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Not Just William

How peculiar to discover Richmal Crompton (1890-1969) included in The Independent Forgotten Author’s series in an article dated 23 May 2010. William Brown has hardly been forgotten if the over 8,000 results for books, CDs and DVDs that came up on Amazon today is anything to go by. Since their debut in 1919, the Just William stories have been translated into 28 languages and have spawned numerous radio and TV spin offs, the best of which to my mind are the BBC audiobooks read by the fabulous Martin Jarvis.

If anything has been forgotten about Richmal Crompton, it’s the fact that she actually wrote books for adults. Even Christopher Fowler, the author of Forgotten Authors No 54, only mentions this in passing: “Crompton wrote for adults too”. That’s all he has to say on the subject. But for Crompton it was a source of regret that her 41 novels and 9 short story collections were overshadowed by her children’s books. Yes, 41 novels. I had no idea either but now, thanks to Persephone Books, I have discovered and read a Richmal Crompton novel – and it was very good.

Family Roundabout (1948) is a family saga centring around the figures of two widowed matriarchs, Mrs Fowler and Mrs Willoughby, each with five children. Mrs Fowler is “down at heel gentry” and lives in a beautiful but shabby house; Mrs Willoughby is new, commercial money (the Willoughby wealth comes from a hideous paper mill which spoils the Fowlers’ view) and her house is expensive and ugly. Mrs Willoughby keeps a tight grip on her family, expecting and getting “implicit obedience”. Mrs Fowler is “the quiet, beneficent ruler of the household…tranquil and unchanging, in the background of [her children’s] lives”. While the patriarchs lived the families met at public functions but “did not visit each other”. Gradually, though, they have begun to mix: Judy Fowler and Cynthia Willoughby are school friends, Helen Fowler plays tennis with Max Willoughby at the Bellington Tennis Club. When Helen and Max marry the families are drawn closer together, and the novel follows the familys' mingled fortunes up to 1939.

It’s a wonderfully readable book, with a terrible sense of disappointment and disillusion running through it. “But then, have any of us got what we wanted from life?” muses Judy Fowler towards the end. For all that, there are flashes of humour and some witty social observation as the two families interact. In particular, writers come in for deliciously satirical treatment. Would-be author Oliver Willoughby characterising a wedding as a “senseless parade of fashion and snobbery to mark the mating of a couple of animals” congratulates himself on his “rather daring sentiment that he hoped to develop later into a piece of vers libre and send to one of the more advanced literary weeklies”. In the end he can’t cope with rejections and setbacks and gets stuck at the research stage of his historical novel. Successful novelist Arnold Palmer on the other hand is vain and self-obsessed, carelessly scattering favourable book reviews about the room before a party and formulaically writing the same book over and over again.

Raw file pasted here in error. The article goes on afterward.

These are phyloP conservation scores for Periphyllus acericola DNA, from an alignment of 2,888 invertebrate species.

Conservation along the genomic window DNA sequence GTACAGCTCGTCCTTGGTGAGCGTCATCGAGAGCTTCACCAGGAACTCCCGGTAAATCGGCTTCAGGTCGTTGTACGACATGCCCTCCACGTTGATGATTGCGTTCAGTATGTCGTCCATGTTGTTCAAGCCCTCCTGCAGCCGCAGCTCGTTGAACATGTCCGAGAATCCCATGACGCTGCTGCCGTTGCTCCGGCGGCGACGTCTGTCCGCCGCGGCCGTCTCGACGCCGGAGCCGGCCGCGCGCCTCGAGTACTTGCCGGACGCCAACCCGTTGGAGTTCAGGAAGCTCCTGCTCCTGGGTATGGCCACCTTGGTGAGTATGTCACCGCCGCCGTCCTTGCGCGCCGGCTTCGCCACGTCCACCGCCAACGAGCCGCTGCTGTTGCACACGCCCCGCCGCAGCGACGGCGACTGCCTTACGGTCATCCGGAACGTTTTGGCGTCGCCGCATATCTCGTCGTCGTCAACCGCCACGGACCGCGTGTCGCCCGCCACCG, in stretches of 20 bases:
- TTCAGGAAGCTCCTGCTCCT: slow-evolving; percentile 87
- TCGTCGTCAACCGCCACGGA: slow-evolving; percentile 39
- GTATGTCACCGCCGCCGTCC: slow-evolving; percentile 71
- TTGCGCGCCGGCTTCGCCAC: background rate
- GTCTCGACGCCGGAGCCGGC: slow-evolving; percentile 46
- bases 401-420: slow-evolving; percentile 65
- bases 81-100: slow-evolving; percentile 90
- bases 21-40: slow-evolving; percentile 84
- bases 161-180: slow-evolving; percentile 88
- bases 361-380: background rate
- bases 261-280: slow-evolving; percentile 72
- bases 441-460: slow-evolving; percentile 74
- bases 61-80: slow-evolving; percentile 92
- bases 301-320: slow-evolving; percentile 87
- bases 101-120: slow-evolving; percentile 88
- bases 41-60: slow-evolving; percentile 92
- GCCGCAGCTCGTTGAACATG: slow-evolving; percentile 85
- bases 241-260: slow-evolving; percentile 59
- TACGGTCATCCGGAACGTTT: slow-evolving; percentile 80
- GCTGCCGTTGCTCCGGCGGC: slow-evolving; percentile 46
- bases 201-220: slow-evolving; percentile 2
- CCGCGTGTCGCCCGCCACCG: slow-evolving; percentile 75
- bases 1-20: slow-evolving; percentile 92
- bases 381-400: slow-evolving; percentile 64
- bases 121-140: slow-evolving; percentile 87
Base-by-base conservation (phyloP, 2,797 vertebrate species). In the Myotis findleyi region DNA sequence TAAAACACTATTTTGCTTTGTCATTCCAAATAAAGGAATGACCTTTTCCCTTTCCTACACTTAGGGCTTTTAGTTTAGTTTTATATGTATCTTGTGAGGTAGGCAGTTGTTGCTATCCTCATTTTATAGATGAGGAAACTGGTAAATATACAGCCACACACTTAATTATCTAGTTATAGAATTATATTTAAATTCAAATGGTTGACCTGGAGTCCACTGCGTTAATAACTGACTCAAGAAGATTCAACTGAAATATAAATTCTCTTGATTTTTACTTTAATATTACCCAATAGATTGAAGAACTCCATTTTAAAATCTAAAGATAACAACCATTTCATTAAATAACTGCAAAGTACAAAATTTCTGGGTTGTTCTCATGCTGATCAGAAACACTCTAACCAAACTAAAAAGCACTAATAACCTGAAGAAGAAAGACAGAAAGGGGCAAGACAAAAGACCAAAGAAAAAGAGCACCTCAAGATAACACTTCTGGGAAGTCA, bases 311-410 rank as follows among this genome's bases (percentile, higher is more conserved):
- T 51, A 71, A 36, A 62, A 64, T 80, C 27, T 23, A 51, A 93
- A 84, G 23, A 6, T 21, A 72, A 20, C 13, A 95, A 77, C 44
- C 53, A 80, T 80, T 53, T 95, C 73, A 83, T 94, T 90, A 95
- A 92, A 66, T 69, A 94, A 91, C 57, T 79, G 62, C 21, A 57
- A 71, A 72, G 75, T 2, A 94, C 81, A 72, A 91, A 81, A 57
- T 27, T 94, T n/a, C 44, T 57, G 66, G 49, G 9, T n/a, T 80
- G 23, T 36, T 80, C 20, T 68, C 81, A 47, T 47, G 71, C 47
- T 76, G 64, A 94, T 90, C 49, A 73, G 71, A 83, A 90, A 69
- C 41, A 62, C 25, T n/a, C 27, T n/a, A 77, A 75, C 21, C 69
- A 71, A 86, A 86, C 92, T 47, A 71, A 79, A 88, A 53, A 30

Crompton made enough money from the William stories to build herself a house in Bromley – there’s a blue plaque commemorating her on The Glebe, Oakley Road, Bromley Common. Really, though, according to Juliet Ackroyd in the preface to Family Roundabout, she regretted “that her ‘Frankenstein’s monster’ had ambushed recognition she would have welcomed for her serious fiction”. Having read the book, I couldn’t agree more and I’m on the lookout for more of her wonderful, witty novels. Thanks to Persephone for publishing Family Roundabout – who knows, perhaps there’ll be some more novels forthcoming soon?

Forgotten Authors No 54 – Richmal Crompton, The Independent, 23 May 2010

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